How to make Personalised Christmas Tree Decorations Using a Laser Cutter

Step-by-step tutorial on how to create a simple Christmas tree ornament for laser cutting.

laser cut simple wooden bauble

OK, it’s February right now as I write this post, so Christmas is long gone! But that doesn’t matter, because you could be reading this on Christmas Day 2024, for all I know.

Also, if you came here wanting to find out about making Christmas decorations using a laser cutter, then chances are that you will be interested in selling them, too – which means that you will need to start working on them a long time before Christmas, so that your buyers themselves can purchase them in time for Christmas.

This post is a step-by-step tutorial on how to make a mega-simple round bauble shape – e.g. that you could cut from a sheet of wood, and then either etch a message/image onto it, or could decorate it by hand (or give/sell to someone else so that they can decorate it by hand).

I’m using CorelDraw because that was the software recommended for my particular laser machine, but most other vector-drawing software has similar commands and effects (although the commands and menus might be called something slightly different).

Step-by-Step: How to Make a Simple Christmas Bauble Shape With a Laser Cutter

Start a new blank document in CorelDraw.
Mine uses millimetres as the measuring unit. If you want to change that, just click somewhere on the blank document and the “Units” dropdown should appear:

Simple Christmas Tree Ornament 01 - changing units

1) Use the Ellipse Tool to create a circle 80mm wide
(Tip: Hold down the Ctrl key at the same time as you are drawing, to make sure you end up with a circle instead of an oval)

 

LaserSister - Simple Christmas Tree Ornament 02 - create circle

If the circle didn’t come out at exactly 80mm, you can change it. Make sure that the ‘Lock Ratio’ button is selected, then type “80″ into the width for “x:”

LaserSister - Simple Christmas Tree Ornament 03 - Change size of circle in CorelDraw.jpg

 

2) Use the Rectangle tool to create a rectangle 15mm wide by 9mm tall

LaserSister - Simple Christmas Tree Ornament 04 - Create a rectangle in CorelDraw.jpg

If you don’t get exactly that size it doesn’t matter, but if you want to use precisely those dimenstions then:

  • Use the Pick Tool to select the rectangle
  • Un-select the ‘Lock ratio’ button so that the x and y measurements can be changed separately to each other
  • Type in “15″ for the x measurement, and “9″ for the y measurement
  • (then it’s usualy best to go back and re-select the ‘Lock ratio’ button)

LaserSister - Simple Christmas Tree Ornament 05 - Change size of rectange in CorelDraw.jpg

3) Centre the two objects

Use the Pick tool to select the circle and rectangle. Then press “C” on the keyboard to make sure both objects are on the same imaginary central line
(You can also go via the menu: Arrange> Align and Distribute> Align centers vertically)

LaserSister - Simple Christmas Tree Ornament - 06 Centre the objects in CorelDraw.jpg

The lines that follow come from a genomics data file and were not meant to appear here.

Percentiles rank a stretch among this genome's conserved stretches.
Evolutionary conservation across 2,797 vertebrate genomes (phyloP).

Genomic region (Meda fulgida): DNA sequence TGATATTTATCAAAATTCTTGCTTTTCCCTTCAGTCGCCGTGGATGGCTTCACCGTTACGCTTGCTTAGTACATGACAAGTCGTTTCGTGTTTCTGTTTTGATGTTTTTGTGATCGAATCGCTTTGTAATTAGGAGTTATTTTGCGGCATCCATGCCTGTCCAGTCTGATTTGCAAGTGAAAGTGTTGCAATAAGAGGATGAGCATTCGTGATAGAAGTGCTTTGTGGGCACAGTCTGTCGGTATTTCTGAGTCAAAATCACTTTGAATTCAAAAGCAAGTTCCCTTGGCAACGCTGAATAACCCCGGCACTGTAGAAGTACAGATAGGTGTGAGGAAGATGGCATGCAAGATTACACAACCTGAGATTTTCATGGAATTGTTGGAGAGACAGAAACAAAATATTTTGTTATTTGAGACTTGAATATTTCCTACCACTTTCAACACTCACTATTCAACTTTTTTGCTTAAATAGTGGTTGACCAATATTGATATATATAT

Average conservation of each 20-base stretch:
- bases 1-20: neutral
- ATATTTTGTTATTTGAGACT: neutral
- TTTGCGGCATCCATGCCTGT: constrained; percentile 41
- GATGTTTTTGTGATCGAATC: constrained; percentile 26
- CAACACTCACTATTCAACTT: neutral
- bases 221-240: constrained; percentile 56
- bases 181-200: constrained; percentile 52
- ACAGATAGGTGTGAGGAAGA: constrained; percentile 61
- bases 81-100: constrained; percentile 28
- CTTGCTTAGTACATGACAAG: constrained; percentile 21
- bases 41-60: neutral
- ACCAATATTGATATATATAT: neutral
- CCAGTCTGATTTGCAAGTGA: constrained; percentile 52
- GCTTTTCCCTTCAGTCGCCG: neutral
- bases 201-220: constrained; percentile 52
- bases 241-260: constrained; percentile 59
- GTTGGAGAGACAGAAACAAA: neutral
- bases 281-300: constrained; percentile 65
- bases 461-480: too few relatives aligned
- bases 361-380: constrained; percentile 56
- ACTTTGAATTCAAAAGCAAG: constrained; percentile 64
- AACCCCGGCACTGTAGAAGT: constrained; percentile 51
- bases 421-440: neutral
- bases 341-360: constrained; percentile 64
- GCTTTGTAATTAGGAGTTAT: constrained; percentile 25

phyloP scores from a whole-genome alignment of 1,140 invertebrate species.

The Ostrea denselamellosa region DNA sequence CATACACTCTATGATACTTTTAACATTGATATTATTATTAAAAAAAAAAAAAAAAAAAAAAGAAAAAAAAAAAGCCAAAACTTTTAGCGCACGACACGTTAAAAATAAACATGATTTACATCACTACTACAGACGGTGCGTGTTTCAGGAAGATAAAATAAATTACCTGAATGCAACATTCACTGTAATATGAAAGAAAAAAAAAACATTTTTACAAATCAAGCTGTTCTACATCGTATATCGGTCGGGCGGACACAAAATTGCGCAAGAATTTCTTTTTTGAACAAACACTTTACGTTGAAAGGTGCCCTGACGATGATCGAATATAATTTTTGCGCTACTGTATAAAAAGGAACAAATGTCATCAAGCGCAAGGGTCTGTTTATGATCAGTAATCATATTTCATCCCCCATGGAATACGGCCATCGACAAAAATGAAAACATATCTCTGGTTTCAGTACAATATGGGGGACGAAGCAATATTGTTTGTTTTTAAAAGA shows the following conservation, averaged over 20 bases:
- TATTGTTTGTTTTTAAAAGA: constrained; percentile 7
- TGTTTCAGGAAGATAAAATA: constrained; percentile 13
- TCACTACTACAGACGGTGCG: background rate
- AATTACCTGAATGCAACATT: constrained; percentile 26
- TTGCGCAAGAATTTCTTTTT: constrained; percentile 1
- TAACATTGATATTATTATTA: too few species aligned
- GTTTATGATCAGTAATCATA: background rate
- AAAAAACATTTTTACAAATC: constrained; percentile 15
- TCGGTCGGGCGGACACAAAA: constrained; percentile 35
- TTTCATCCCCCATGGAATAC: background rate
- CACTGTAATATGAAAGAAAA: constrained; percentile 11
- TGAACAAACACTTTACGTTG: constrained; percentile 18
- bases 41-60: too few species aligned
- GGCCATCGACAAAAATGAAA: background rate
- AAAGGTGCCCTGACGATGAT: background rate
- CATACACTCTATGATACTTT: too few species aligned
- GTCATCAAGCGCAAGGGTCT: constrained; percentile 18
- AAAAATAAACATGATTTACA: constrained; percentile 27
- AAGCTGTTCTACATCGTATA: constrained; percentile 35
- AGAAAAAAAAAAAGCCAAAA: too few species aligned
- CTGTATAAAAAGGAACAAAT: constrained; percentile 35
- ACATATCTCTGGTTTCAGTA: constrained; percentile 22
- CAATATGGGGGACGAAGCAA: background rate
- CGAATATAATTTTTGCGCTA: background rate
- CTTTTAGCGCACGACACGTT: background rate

4) Move the rectangle

Use the Pick Tool to select just the rectangle.
Move the rectangle until the bottom corners are just inside the circle:

LaserSister - Simple Christmas Tree Ornament 07 - Move the rectangle into position.jpg

5) Create a 5mm circle

Use the Ellipse tool to create a circle with a 5mm diameter
(Remember to hold down Ctrl + C to make it a perfect circle instead of an oval)

LaserSister - Simple Christmas Tree Ornament 08 - Create a circle with CorelDraw.jpg

6) Create a 12.5mm circle

Use the Pick Tool to select the 5mm circle, then duplicate or copy it*.

Then change the second circle so that it is 12.5mm across:

LaserSister - Simple Christmas Tree Ornament 09 - Copy circle in CorelDraw.jpg

*To make a copy of the design, you can do this by selecting the design then:

  • using the shortcut of Ctrl + D
  • … or by copying and pasting (Ctrl + C then Ctrl + V)
  • …or by using the Step and Repeat menu and clicking ‘Apply’. (If you can’t see the Step and Repeat menu go to Edit > Step and Repeat)

 

LaserSister - Simple Christmas Tree Ornament 10 - Step and Repeat in CorelDraw.jpg

7) Link the two circles to convert them into just one object

Use the Pick Tool to select both circles.
Then press Ctrl + L to link the two objects together to make a ring (this is important for a Step 12 later, when the ring is ‘welded’ to another shape)

LaserSister - Simple Christmas Tree Ornament 11 - Linking objects in CorelDraw.jpg

8) Centre the ring and rectangle

Use the Pick Tool to highlight the bauble and the rectangle.
Press “C” on the keyboard to centre them.

LaserSister - Simple Christmas Tree Ornament 12 - centering objects in CorelDraw.jpg

9) Reposition the ring

Use the Pick Tool to select the ring, then move it down (using the cursor key, or hold down “Ctrl” button at the same time as dragging the object down) until the bottom of the circle overlaps the top of the rectangle:

LaserSister - Simple Christmas Tree Ornament 13 - Move object in CorelDraw.jpg

10) Make a copy of the design

Use the Pick Tool to highlight all 3 shapes (big circle, rectangle and ring), then make a copy of the design.
(As in Step 6 you can do this by copying and pasting or by pressing Ctrl + D, or by using the Step and Repeat menu and clicking ‘Apply’)

LaserSister - Simple Christmas Tree Ornament 14 - Copying baubles in CorelDraw.jpg

11) Use the Boundary tool to combine two shapes

Use the Pick Tool to select a rectangle-and-big-circle pair…

LaserSister - Simple Christmas Tree Ornament 15 - Select two object in CorelDraw.jpg

…then use the Shaping Tool to create a boundary
You can find this tool via Arrange > Shaping > Boundary (make sure that you un-select “Place Behind selected” and “Leave Original Object(s)”):

LaserSister - Simple Christmas Tree Ornament 16 - Create a boundary in CorelDraw.jpg

12) Weld two shapes together

Use the Pick Tool to select the ring, then click the “Weld to” button
(If you can’t see the Weld To button, you can find it in Arrange > Shaping > Weld)